On our way out to Utah, Sam and I stopped to eat in a restaurant in the Boston Logan airport. As we walked in, Henrietta was fussing a little, and I tried to decide if this meant she was hungry or tired or wet or what. I suspected she was hungry and this was distressing because we were seated at a table right next to a couple having a quiet meal, and they seemed to be glad to be having their quiet meal, and I somehow got this vibe that they would not be interested in having me feed my baby one seat over.
I'm a discrete breastfeeder, dedicated to using a cover, but still. You know this vibe? This sort of stiffening in the room when you walk in with a baby? I mean, there are rooms I've walked in that I can instantly tell are full of moms, or people who understand kids, and I feel like whatever goes down is going to be okay. But when I sense that stiffening, when I can tell people are eyeing my baby like it's only a matter of time before she ruins their meal, it makes me nervous.
I was nervous about this couple. They ordered another glass of wine, and the man looked out the window, and the woman pushed around the french fries on her plate. They weren't talking much, and I wondered if they were having a disagreement, or had just generally run out of things to say. I pulled the baby out of her seat, tried to bounce and hold her into chilling out, but she was having none of it. Sam tried to walk her around the terminal a little, but she didn't wish to walk about. She was hungry. There was only one way to fix it. And though I knew they wouldn't dig on her crying through the meal, I somehow thought they wouldn't be keen on my breastfeeding in public, either.
You see, I'm the kind of person who cares a lot what people think. I wish this weren't so. I think about what you might think of me and I try to anticipate and control it and it's endlessly impossible. But this is one of the lovely things about this baby: I'm learning how not to care. There's this focused priority, this person I'm somehow more comfortable being responsible for than I am being responsible for myself, and if it comes down to disappointing the couple next to me or feeding my hungry baby, I feed my hungry baby. Their peaceful grown-up lunch be damned. I'd rather have Henrietta happy. It's deeply liberating.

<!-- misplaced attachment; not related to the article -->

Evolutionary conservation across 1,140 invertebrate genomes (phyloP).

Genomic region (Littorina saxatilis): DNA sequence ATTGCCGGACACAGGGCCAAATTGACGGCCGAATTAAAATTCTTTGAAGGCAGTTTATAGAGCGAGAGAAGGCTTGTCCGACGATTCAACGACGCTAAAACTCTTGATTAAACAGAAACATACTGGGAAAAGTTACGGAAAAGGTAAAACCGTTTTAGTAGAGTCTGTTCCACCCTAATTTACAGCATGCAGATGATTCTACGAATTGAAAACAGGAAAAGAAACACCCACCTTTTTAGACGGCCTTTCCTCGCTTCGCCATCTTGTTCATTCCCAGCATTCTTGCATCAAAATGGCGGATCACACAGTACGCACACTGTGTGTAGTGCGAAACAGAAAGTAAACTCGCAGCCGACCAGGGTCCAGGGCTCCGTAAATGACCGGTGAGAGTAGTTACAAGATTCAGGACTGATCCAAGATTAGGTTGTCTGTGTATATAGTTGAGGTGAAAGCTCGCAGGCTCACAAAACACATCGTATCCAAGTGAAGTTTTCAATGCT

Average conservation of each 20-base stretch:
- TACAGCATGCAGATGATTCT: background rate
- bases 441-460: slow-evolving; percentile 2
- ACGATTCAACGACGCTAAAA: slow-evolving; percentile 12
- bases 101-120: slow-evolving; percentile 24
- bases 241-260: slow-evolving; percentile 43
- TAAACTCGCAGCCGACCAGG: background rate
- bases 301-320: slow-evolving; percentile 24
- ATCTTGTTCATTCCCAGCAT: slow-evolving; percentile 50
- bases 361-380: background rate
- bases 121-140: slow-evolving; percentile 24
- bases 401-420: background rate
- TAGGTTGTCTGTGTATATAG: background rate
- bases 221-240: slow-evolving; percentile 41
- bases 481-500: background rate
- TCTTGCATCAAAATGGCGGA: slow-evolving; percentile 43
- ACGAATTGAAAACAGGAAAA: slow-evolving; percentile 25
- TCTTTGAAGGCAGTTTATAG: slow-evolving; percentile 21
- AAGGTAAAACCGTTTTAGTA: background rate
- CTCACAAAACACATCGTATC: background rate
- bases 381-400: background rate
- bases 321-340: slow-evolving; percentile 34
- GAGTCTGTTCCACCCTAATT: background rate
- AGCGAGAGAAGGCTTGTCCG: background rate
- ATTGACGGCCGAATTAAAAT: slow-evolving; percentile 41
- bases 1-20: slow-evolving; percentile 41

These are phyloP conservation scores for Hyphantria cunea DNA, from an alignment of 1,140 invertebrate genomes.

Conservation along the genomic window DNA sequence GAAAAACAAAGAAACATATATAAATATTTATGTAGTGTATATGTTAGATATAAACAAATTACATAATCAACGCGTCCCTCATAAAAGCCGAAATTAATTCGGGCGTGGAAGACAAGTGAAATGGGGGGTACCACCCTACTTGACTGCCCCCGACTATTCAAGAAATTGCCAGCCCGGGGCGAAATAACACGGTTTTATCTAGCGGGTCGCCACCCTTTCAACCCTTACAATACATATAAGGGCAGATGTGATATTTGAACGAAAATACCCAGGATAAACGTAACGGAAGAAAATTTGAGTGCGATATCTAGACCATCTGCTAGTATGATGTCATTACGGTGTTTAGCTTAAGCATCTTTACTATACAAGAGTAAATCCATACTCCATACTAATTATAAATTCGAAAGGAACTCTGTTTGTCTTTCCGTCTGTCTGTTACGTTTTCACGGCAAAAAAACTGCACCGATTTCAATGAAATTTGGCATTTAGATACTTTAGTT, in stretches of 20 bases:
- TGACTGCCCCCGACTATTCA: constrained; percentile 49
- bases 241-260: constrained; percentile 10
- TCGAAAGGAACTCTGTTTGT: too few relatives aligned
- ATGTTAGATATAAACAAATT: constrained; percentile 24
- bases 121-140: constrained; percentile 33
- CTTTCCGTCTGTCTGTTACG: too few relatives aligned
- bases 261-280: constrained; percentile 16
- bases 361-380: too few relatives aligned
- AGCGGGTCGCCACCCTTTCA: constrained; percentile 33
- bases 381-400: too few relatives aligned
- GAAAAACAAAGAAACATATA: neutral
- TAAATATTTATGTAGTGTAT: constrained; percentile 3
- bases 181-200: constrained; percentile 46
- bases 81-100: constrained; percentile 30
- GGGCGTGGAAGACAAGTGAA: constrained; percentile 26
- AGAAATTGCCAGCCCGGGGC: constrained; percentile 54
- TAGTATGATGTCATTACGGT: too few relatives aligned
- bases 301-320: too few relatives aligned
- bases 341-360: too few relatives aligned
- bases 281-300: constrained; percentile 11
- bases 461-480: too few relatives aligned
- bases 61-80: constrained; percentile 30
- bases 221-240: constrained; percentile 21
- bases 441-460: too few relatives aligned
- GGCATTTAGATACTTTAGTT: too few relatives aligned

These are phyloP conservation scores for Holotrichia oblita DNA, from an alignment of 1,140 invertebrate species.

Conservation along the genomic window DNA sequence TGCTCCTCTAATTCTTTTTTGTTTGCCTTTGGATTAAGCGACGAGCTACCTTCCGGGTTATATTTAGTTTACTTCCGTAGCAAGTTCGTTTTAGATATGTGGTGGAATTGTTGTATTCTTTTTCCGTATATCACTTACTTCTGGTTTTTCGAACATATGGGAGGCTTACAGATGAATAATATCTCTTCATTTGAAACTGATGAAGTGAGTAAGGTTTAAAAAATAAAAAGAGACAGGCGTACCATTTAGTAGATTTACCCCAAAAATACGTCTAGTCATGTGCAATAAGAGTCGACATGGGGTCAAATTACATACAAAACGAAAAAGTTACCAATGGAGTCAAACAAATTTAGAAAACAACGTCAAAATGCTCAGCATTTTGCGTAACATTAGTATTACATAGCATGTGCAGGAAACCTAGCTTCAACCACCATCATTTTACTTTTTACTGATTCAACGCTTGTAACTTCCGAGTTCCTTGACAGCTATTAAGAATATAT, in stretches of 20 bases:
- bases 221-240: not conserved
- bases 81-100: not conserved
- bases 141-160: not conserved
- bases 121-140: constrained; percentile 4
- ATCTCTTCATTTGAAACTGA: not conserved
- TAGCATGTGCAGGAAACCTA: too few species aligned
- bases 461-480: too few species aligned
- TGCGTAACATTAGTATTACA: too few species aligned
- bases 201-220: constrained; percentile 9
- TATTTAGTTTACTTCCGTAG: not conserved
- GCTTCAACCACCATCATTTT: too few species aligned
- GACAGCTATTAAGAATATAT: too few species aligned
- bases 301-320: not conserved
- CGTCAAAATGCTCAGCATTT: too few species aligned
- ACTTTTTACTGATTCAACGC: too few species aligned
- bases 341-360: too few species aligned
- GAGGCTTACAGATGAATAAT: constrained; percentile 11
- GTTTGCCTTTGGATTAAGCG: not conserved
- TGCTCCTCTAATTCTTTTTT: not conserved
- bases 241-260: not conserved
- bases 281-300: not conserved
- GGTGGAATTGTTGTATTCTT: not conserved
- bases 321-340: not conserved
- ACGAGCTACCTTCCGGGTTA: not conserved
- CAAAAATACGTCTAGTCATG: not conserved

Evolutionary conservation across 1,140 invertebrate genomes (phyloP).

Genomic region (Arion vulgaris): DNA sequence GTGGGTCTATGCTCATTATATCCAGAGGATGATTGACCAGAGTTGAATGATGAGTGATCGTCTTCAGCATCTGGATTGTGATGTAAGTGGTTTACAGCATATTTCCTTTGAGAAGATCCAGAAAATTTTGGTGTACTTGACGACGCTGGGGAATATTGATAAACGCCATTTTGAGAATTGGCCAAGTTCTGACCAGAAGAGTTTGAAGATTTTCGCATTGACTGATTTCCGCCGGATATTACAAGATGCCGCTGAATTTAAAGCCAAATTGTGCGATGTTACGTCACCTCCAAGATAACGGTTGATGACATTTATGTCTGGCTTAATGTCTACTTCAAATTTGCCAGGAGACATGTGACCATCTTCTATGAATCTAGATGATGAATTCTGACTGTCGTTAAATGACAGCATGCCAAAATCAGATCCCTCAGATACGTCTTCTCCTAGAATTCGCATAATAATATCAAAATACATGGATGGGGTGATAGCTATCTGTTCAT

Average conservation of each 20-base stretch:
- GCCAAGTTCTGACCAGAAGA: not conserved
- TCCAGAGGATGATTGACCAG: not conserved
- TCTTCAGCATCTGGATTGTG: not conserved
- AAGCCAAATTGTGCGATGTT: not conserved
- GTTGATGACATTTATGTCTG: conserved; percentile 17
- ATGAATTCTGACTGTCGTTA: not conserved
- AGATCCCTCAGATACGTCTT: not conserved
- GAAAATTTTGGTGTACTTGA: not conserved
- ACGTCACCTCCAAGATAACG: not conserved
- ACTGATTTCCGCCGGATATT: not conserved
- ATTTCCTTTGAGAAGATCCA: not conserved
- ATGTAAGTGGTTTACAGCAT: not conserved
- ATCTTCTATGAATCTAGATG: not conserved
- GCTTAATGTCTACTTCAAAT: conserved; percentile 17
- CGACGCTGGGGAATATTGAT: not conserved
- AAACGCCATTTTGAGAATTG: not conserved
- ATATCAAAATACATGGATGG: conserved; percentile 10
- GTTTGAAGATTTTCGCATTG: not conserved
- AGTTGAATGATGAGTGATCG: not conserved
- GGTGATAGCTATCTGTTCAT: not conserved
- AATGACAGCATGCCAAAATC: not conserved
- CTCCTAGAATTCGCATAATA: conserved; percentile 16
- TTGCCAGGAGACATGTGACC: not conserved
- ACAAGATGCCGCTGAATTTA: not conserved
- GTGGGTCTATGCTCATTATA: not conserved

So I fed her, and she made her slurping happy noises, and by the time the couple got up to leave she was back in her car seat, kicking her legs and cooing happily. And the woman bent down to me as she was leaving and said, "You're lucky to have such a sweet baby."
So see? Maybe I have no idea what people are thinking anyway. Maybe the stiffening is in me, and I project it out into the room ahead of me. But all I know is that I've spent my whole life trying to listen to the part of me that knows what needs to be done, and that part of me is much less muddley now. What a relief.